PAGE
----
The history of embracing your butt: Here are 12 things you NEED to know
“I like big butts and I cannot lie” is a lyric that instantly captivated the world when Sir Mix A Lot released his song “Baby Got Back” in 1992. Since then – and even before then – butts have had an interesting history, one that has at times encouraged people to show their rear, and other times to hide it. It all depended on what was popular, or even necessary, at the time. Let’s take a look back (pun intended) and review…
1. In the beginning of time, cavemen were attracted to larger behinds because they represented fertility.
2. Sheep with large buttocks are known as “callipyge.” They’re named after Venus Callipyge (an Ancient Roman marble statue created during the 1st or 2nd century BC), whose last name translates to “beautiful buttocks.”
3. Artist Peter Paul Rubens was famous for painting women with large bottoms during the 17th century, making his viewers more comfortable with body diversity in art.
4. During the mid to late 19th-century, the bustle (a framework used to support the fullness of a woman’s dress) was in fashion and was used to make one’s butt look bigger. Interestingly enough, many were made out of horse hair.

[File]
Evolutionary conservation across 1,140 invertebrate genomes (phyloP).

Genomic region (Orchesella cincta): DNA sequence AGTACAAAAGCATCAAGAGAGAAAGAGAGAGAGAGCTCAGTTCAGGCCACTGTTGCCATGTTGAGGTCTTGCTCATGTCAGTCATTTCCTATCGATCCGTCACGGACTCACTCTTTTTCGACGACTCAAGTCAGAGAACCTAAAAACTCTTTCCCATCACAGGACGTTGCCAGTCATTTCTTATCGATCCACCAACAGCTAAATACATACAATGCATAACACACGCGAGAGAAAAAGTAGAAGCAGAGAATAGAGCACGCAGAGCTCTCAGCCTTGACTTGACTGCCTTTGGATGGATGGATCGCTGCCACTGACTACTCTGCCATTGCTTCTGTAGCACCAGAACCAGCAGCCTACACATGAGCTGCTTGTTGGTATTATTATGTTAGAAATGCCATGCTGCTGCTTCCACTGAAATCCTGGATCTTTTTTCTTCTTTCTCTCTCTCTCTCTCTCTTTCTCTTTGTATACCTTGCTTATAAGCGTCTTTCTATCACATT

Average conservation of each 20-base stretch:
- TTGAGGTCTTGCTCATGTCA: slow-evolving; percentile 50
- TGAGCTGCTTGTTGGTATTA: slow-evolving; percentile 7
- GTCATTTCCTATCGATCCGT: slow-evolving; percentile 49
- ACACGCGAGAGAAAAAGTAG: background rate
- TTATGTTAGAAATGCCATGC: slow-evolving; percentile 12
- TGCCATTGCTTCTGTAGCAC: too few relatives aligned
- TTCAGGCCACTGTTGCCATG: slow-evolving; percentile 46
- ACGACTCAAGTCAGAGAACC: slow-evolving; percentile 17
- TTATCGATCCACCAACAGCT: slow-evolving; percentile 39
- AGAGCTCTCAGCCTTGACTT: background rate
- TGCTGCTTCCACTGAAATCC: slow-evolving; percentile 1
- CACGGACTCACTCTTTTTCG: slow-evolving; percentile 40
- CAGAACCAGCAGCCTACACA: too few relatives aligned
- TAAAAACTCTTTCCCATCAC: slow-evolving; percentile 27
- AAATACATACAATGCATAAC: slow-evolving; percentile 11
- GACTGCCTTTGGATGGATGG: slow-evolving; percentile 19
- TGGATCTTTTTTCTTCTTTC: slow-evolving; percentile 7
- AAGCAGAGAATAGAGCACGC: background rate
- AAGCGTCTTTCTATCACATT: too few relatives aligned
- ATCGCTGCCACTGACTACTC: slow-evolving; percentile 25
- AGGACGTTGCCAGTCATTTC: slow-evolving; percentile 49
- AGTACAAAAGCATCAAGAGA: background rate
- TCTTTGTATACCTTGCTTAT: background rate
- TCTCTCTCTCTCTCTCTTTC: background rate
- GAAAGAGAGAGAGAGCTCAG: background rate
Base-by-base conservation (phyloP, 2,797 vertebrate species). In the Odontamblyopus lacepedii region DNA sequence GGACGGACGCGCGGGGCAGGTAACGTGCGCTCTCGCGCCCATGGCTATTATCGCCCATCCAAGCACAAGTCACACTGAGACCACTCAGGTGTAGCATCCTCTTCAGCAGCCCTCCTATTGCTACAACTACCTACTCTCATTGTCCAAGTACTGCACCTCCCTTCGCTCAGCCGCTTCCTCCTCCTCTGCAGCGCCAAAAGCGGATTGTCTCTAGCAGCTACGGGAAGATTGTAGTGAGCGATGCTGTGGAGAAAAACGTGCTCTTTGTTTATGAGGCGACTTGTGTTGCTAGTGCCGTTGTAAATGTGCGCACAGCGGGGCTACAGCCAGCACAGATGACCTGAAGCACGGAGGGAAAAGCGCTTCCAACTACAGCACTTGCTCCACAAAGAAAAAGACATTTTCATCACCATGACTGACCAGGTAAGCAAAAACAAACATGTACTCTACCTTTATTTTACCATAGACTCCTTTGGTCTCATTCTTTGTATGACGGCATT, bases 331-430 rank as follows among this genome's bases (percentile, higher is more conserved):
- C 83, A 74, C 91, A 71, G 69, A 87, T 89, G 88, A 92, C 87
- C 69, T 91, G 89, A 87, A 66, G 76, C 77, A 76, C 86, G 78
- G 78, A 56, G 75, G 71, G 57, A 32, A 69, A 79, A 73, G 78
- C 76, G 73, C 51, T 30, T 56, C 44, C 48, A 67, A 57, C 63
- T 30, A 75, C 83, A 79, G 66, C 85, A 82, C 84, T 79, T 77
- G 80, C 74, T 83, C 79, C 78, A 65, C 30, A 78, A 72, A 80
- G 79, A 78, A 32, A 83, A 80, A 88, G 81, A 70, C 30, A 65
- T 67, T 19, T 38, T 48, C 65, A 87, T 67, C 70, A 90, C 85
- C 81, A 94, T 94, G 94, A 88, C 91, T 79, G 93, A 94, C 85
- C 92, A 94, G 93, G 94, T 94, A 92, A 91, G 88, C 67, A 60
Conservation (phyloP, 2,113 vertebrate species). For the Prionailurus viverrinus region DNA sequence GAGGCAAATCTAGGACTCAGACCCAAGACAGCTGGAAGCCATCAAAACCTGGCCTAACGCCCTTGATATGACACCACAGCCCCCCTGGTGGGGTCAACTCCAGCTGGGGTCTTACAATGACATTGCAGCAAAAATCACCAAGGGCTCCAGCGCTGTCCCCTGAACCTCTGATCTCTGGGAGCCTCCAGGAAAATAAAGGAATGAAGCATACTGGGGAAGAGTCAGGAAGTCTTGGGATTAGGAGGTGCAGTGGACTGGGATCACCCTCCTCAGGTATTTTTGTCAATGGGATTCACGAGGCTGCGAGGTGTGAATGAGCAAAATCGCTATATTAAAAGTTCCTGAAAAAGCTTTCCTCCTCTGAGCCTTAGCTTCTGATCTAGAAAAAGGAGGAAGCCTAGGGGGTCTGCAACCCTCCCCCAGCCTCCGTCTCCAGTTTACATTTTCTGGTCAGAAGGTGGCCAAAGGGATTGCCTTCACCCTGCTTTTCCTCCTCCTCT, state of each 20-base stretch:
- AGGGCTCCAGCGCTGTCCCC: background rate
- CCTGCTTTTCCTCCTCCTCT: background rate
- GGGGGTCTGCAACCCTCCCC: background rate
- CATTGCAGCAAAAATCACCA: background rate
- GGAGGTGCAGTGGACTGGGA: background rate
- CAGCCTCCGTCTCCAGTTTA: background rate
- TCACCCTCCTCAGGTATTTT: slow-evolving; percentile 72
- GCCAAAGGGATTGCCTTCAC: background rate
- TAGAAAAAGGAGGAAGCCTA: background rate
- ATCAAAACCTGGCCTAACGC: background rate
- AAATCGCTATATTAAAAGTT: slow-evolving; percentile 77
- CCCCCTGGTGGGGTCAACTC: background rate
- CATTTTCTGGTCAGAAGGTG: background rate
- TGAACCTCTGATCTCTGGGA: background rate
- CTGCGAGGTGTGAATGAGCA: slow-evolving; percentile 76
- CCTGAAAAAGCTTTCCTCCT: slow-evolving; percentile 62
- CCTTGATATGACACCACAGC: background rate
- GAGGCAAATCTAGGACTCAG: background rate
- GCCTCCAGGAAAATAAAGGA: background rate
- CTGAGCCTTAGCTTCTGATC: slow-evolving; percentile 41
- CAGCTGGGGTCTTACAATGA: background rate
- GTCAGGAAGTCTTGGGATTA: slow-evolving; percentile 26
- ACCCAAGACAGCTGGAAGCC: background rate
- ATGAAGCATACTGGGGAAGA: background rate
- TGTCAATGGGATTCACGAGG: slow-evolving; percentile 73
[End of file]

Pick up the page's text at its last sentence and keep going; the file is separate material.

5. Dancer, singer, and civil rights activist Josephine Baker was known for creating Jazz Age performances that revolved around her butt. She also refused to perform in front of crowds that were segregated in the 1920s.
7. Marilyn Monroe came on the scene during the mid 20th-century and prompted the shapely, pin-up figure to become sought-after.
8. During the 1960s, slender figures and mini skirts were popularized thanks to supermodels like Twiggy.
9. The 1970s saw women’s school uniforms being altered to include pants, which thus covered (and emphasized) their behinds.
10. Jane Fonda made the toned, aerobic butt popular during the 1980s, which also caused women to start wearing contrasting leotards and tights (so they could show off their hard work).
11. Sir Mix A Lot’s “Baby Got Back” was released in 1992 and led the multitudes to embrace a bigger butt. On the other hand, there were also supermodels like Kate Moss, who made a “waif”-like figure desirable.
12. Last butt not least (sorry!), we have Jennifer Lopez. In 1999, it was rumored that she had her butt insured for millions (and maybe even billions of dollars). However, she later confirmed that this wasn’t true.